64 armadillos threaten a theory —
Armadillos come in fours, quadruplet offspring from a single egg, and are endowed with identical genes. Yet, the quadruplets are often not identical, a fact that calls into question the assumption that genes encased in the nucleus of the cell are the sole determinants of heredity. — Science News, November 30, 1968Update
What comes naturally to...
Martha Carlin married the love of her life in 1995. She and John Carlin had dated briefly in college in Kentucky, then lost touch until a chance meeting years later at a Dallas pub. They wed soon after and had two children. John worked as an entrepreneur and stay-at-home dad. In his free time, he ran marathons.
Almost eight years into their marriage, the pinky finger on John’s right hand...
Reviews & Previews
The U.S.S. Leviathan set sail from Hoboken, N.J., on September 29, 1918, carrying roughly 10,000 troops and 2,000 crewmen. The ship, bound for the battlefields in France, had been at sea less than 24 hours when the first passengers fell ill. By the end of the day, 700 people had developed signs of the flu.
The medical staff tried to separate the sick from the healthy, but that soon...
It almost feels like people think every known disorder could be cured by tweaking the gut microbiome: The list of possibilities includes obesity, liver disease, diabetes, autism, multiple sclerosis and rheumatoid arthritis, depression and anxiety. The length of that list alone invites skepticism among those of us who cover science. But there’s enough evidence that gut microbes...12/05/2018 - 05:15 Science & Society, Health, Neuroscience
Letters to the Editor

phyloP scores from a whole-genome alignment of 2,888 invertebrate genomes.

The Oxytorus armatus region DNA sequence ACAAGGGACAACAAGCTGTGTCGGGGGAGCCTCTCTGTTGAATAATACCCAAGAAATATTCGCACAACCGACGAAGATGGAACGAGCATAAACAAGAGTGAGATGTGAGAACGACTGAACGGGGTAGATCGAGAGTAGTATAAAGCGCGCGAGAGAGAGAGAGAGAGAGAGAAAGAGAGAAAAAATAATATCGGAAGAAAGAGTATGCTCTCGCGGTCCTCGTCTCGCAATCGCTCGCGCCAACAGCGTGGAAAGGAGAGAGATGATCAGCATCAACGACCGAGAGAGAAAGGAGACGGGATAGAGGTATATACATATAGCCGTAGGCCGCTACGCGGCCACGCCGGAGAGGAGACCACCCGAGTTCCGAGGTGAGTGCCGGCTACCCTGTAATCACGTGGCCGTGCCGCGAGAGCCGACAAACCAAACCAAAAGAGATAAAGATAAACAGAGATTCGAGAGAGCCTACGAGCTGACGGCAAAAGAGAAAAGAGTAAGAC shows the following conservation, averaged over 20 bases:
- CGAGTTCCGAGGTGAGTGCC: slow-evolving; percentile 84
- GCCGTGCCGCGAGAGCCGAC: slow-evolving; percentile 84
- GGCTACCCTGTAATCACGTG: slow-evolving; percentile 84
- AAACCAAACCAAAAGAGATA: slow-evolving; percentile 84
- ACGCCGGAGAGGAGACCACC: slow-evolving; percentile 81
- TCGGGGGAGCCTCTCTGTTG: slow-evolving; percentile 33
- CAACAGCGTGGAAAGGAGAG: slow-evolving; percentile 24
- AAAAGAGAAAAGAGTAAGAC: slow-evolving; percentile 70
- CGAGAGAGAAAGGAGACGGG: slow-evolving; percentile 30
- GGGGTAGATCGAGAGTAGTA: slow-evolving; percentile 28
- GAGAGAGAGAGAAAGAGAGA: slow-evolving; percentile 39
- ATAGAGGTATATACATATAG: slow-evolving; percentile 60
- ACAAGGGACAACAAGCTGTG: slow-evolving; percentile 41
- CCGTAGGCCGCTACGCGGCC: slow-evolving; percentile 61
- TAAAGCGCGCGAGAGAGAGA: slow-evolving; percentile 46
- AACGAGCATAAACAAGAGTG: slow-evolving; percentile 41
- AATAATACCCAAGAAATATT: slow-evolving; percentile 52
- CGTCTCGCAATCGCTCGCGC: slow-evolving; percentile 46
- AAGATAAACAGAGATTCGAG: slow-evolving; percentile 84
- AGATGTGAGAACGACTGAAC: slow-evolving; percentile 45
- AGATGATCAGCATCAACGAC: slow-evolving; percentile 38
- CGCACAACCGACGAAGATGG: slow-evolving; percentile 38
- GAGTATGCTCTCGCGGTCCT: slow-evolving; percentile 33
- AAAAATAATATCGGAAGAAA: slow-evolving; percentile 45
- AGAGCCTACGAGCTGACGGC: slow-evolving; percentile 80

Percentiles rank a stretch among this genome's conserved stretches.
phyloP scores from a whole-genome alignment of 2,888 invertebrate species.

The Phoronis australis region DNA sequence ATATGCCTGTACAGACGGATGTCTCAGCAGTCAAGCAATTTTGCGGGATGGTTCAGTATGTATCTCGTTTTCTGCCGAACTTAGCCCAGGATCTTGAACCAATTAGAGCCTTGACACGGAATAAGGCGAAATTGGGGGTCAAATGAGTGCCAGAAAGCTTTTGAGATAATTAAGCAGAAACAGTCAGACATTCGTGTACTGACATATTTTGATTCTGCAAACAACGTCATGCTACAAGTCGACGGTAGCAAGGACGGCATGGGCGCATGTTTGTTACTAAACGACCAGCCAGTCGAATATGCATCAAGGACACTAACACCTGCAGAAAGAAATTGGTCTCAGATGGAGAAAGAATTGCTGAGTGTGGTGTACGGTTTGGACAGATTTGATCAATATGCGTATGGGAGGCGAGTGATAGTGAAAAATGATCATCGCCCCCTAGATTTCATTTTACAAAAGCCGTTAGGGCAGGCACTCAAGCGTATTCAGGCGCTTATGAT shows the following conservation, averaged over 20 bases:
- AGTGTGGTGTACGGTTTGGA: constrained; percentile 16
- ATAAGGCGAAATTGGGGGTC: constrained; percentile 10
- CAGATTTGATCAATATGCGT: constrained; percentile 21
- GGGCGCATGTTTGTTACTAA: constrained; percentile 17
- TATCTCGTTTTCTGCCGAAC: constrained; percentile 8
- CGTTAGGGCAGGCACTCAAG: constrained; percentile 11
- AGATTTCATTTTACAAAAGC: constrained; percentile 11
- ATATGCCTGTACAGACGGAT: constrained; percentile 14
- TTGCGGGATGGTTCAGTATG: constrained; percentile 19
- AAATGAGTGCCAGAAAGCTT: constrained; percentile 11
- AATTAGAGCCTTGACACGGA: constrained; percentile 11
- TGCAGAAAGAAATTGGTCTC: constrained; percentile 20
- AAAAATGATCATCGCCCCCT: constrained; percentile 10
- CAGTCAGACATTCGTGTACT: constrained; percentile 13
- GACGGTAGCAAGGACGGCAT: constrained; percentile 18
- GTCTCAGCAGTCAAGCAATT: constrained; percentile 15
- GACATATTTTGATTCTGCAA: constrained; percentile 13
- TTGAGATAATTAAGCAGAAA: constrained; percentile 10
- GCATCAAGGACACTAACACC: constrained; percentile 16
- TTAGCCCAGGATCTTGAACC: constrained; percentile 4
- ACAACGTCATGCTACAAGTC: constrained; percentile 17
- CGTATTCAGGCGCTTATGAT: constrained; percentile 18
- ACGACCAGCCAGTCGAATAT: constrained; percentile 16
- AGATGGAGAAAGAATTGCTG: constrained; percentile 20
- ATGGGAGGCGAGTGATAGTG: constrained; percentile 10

Exomoonmoon12/05/2018 - 05:00 Physics, Astronomy, Animals
A sighting by the Hubble Space Telescope provides more evidence that there’s a Neptune-sized moon, dubbed Neptmoon, orbiting the exoplanet Kepler 1625b, Lisa Grossman reported in “Hubble may have spotted the first known exomoon” (SN: 10/27/18, p. 14).
“If Neptmoon actually exists, could it possibly have moons of its own?” online reader MAdScientist72 asked. “And what...
In a broad swath of northwestern Alaska, small groups of recent immigrants are hard at work. Like many residents of this remote area, they’re living off the land. But these industrious foreigners are neither prospecting for gold nor trapping animals for their pelts. In fact, their own luxurious fur was once a hot commodity. Say hello to Castor canadensis, the American beaver.
The Science Life
Locust: The Opera finds a novel way to doom a soprano: species extinction.
The libretto, written by entomologist Jeff Lockwood of the University of Wyoming in Laramie, features a scientist, a rancher and a dead insect. The scientist tenor agonizes over why the Rocky Mountain locust went extinct at the dawn of the 20th century. He comes up with hypotheses, three of which unravel to music...
Out with the old — kilogram, that is.
Scientists will soon ditch a specialized hunk of metal that defines the mass of a kilogram. Oddly enough, every measurement of mass made anywhere on Earth is tied back to this one cylindrical object. Known as “Le Grand K,” the cylinder, cast in 1879, is kept carefully sequestered in a secure, controlled environment outside Paris.
On November 16...
There’s something big lurking beneath Greenland’s ice. Using airborne ice-penetrating radar, scientists have discovered a 31-kilometer-wide crater — larger than the city of Paris — buried under as much as 930 meters of ice in northwest Greenland.
The meteorite that slammed into Earth and formed the pit would have been about 1.5 kilometers across, researchers say. That’s large enough to...
Some moths aren’t so easy for bats to detect.
The cabbage tree emperor moth has wings with tiny scales that absorb sound waves sent out by bats searching for food. That absorption reduces the echoes that bounce back to bats, allowing Bunaea alcinoe to avoid being so noticeable to the nocturnal predators, researchers report online November 12 in the Proceedings of the National Academy of...